Jack’s answer was to heave his sledgehammer into the thing’s face.
It might not have expected such a sudden attack for it failed to block to blow and the lower part of its face shattered in an explosion of brittle teeth. With a manic cry, it charged him. Fingers extended, like claws, as it rushed forward.
Jack went to grab his morning star, but the fat sack of flesh burst and a wave of puss hit him like the waters from a released dam. Both he and his weapons were pushed toward the stair. The fiend levitated over the spray and clawed at his face as the liquid filth pushed him under the Xemmoni. Jack blocked one attack, but the other ran long gauges across his right cheek.
He cried out, but quickly had worse problems at the wave sent him down the flight of stairs. His body thrashed and fought back as laughter echoed down from above. The laughter was short lived however, for as Jack whipped around another landing, he heard the undead thing utter another insane scream as it floated toward him.
“Screw this,” Jack yelled and his foot shot out into the doorjamb. The grey liquid had thinned and he was able to stop before the next flight of stairs. He struggled to right himself as the glowing thing floated closer. “One can never have too many weapons,” he growled as he pulled a hand-axe out of his jacket. His left hand drew out his dagger of Yig and then it was on.
It came at him, clawing and rending, but Jack did some rending of his own. He tried to tuck in his head and feed the floating Xemmoni his leathered shoulders. This along with his protection from Yig kept him from being racked apart instantly.
Jack plunged his dagger into the center of the things chest. “That should keep you in place for a second!” Then Jack hacked at the thing’s right arm. It took three blows, but soon the appendage fell into the glistening muck below. The thing began to fight and kick, but Jack maintained his grip. He was halfway through the thing’s other arm, when a blow from a cold foot sent his hand-axe toppling over the rail and down into the darkness.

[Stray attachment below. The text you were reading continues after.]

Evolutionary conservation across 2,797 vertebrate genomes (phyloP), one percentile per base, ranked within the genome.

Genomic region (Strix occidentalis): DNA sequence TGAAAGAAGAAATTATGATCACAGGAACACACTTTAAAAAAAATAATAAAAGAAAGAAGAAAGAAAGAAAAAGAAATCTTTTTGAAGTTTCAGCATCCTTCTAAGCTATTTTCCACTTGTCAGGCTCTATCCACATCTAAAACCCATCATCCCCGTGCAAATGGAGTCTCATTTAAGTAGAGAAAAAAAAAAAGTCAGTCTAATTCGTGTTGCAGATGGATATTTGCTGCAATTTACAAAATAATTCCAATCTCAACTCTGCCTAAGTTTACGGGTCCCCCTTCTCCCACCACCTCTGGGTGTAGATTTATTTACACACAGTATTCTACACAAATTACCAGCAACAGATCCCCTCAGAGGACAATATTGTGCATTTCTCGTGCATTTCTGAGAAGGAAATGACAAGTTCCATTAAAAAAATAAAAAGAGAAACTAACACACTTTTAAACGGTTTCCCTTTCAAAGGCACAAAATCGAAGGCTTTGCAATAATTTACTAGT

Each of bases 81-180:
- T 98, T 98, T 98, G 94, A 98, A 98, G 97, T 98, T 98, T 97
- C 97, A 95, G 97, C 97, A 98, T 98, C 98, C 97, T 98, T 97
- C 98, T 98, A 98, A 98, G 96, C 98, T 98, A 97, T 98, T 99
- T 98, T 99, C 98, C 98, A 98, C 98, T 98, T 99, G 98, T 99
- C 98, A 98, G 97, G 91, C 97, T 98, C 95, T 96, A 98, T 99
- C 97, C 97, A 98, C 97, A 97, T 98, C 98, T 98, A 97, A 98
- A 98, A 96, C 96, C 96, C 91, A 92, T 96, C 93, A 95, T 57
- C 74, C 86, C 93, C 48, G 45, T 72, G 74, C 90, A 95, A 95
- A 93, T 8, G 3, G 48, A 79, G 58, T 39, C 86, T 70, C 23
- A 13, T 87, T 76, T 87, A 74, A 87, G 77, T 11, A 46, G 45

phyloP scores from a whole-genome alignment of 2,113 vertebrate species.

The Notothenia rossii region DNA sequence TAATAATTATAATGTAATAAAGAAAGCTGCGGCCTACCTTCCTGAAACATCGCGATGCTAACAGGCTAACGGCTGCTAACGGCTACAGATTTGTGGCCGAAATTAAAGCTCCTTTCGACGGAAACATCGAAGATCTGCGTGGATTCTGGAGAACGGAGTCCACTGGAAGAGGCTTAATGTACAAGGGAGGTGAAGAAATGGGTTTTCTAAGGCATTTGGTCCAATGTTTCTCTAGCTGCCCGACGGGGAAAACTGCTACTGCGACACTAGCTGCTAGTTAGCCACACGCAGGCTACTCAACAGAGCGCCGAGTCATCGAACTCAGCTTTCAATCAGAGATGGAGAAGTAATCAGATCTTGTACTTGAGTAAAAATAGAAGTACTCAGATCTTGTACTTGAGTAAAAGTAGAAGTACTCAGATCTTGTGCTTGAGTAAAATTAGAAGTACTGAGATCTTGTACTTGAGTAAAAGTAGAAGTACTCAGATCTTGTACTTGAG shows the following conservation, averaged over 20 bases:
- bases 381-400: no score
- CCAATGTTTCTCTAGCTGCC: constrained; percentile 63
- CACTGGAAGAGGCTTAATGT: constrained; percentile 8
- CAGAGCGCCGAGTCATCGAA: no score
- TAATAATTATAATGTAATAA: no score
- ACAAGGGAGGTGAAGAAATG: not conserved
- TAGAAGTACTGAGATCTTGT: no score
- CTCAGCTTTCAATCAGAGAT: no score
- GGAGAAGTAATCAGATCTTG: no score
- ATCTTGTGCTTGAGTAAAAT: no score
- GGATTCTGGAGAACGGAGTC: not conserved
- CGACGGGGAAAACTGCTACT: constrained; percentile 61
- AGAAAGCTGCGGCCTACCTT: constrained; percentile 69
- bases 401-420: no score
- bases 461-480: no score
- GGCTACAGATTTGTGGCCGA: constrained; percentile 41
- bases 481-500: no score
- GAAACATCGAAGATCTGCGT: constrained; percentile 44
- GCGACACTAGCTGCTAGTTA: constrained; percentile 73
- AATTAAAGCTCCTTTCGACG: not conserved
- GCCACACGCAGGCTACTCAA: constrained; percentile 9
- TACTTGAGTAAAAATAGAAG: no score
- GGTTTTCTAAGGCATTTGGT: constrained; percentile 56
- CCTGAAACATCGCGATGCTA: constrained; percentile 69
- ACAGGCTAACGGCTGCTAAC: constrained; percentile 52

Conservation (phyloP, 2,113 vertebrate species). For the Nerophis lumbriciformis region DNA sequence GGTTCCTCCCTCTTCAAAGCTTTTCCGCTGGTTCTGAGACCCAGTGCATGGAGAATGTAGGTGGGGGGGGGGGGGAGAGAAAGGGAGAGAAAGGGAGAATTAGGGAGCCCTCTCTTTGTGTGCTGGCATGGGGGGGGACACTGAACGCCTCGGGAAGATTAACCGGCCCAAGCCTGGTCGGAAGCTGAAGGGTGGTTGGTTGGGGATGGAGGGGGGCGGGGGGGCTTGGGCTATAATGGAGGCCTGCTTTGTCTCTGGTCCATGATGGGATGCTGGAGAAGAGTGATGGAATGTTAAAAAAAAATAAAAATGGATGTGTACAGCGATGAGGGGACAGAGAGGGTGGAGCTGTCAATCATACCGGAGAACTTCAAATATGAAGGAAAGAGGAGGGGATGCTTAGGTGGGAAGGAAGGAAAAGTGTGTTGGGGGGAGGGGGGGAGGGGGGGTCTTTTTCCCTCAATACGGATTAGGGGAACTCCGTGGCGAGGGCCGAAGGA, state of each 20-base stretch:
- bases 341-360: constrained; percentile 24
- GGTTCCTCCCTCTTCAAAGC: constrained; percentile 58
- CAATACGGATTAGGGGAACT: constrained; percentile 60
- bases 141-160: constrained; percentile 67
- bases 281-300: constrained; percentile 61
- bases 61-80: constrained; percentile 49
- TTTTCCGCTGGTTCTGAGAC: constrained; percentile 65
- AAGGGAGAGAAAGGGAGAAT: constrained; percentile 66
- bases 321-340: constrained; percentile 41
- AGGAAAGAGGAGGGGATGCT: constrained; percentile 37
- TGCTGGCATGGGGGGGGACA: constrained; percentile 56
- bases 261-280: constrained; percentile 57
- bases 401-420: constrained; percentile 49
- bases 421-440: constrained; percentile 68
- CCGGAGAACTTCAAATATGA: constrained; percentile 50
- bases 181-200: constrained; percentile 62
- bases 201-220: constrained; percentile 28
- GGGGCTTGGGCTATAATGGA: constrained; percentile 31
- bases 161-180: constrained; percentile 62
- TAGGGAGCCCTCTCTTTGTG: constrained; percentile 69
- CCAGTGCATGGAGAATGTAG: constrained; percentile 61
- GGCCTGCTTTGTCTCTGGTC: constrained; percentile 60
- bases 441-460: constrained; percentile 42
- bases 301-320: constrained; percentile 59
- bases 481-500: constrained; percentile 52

Moments later, the skullish face tried to latch onto Jack’s skull, with the remains of its shattered teeth.
“Oh, I don’t think so!” Jack yelled, as he grabbed the thing by the neck with his free hand and then with a mighty push slammed the undead head-first into the cement wall. The skull broke into a hundred pieces that were quickly swallowed by the slime below. Jack wasted no time tossing the remains of the body over the stairwell.
He spend a minute looking for his missing weapons, but when more sounds echoed up from below, he gave up the search. Keeping his war dagger in one hand and he drew a throwing knife and approached the area that held the bloated lump of flesh.
Its emptied form hung loosely and it was a simple matter from him to cut through the thin layers of half-decayed flesh. He reached the eighth floor, his mother’s floor. “You creeps better pray to your dark gods that nothing has happened to her,” he whispered under his breath and then opened the door.
To be continued next Monday